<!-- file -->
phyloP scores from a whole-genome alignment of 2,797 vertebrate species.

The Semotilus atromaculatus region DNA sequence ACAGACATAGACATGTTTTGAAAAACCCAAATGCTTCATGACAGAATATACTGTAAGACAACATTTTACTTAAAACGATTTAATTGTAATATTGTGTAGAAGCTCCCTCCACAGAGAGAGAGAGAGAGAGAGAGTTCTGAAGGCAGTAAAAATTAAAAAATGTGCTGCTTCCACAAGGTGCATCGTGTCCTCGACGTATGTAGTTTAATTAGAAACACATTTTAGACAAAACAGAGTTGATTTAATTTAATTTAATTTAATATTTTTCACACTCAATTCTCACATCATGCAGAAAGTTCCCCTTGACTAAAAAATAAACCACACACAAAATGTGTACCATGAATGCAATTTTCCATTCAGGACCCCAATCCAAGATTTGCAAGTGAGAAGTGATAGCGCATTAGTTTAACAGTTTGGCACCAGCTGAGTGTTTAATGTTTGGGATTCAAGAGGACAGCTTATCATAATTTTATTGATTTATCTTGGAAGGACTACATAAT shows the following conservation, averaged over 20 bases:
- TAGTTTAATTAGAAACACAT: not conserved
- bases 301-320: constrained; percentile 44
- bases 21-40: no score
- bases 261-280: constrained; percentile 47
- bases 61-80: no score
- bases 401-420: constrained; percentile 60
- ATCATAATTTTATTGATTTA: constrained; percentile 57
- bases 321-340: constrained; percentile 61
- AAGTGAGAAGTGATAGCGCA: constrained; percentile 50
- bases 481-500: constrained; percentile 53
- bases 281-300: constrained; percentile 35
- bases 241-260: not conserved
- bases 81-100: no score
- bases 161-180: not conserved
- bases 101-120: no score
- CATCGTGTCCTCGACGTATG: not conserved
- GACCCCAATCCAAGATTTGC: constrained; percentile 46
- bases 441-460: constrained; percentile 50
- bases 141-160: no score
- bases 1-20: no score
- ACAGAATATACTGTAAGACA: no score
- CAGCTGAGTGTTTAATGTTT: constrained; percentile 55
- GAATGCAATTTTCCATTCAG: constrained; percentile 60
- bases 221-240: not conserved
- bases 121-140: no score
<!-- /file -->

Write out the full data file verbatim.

phyloP scores from a whole-genome alignment of 2,797 vertebrate species.

The Semotilus atromaculatus region DNA sequence ACAGACATAGACATGTTTTGAAAAACCCAAATGCTTCATGACAGAATATACTGTAAGACAACATTTTACTTAAAACGATTTAATTGTAATATTGTGTAGAAGCTCCCTCCACAGAGAGAGAGAGAGAGAGAGAGTTCTGAAGGCAGTAAAAATTAAAAAATGTGCTGCTTCCACAAGGTGCATCGTGTCCTCGACGTATGTAGTTTAATTAGAAACACATTTTAGACAAAACAGAGTTGATTTAATTTAATTTAATTTAATATTTTTCACACTCAATTCTCACATCATGCAGAAAGTTCCCCTTGACTAAAAAATAAACCACACACAAAATGTGTACCATGAATGCAATTTTCCATTCAGGACCCCAATCCAAGATTTGCAAGTGAGAAGTGATAGCGCATTAGTTTAACAGTTTGGCACCAGCTGAGTGTTTAATGTTTGGGATTCAAGAGGACAGCTTATCATAATTTTATTGATTTATCTTGGAAGGACTACATAAT shows the following conservation, averaged over 20 bases:
- TAGTTTAATTAGAAACACAT: not conserved
- bases 301-320: constrained; percentile 44
- bases 21-40: no score
- bases 261-280: constrained; percentile 47
- bases 61-80: no score
- bases 401-420: constrained; percentile 60
- ATCATAATTTTATTGATTTA: constrained; percentile 57
- bases 321-340: constrained; percentile 61
- AAGTGAGAAGTGATAGCGCA: constrained; percentile 50
- bases 481-500: constrained; percentile 53
- bases 281-300: constrained; percentile 35
- bases 241-260: not conserved
- bases 81-100: no score
- bases 161-180: not conserved
- bases 101-120: no score
- CATCGTGTCCTCGACGTATG: not conserved
- GACCCCAATCCAAGATTTGC: constrained; percentile 46
- bases 441-460: constrained; percentile 50
- bases 141-160: no score
- bases 1-20: no score
- ACAGAATATACTGTAAGACA: no score
- CAGCTGAGTGTTTAATGTTT: constrained; percentile 55
- GAATGCAATTTTCCATTCAG: constrained; percentile 60
- bases 221-240: not conserved
- bases 121-140: no score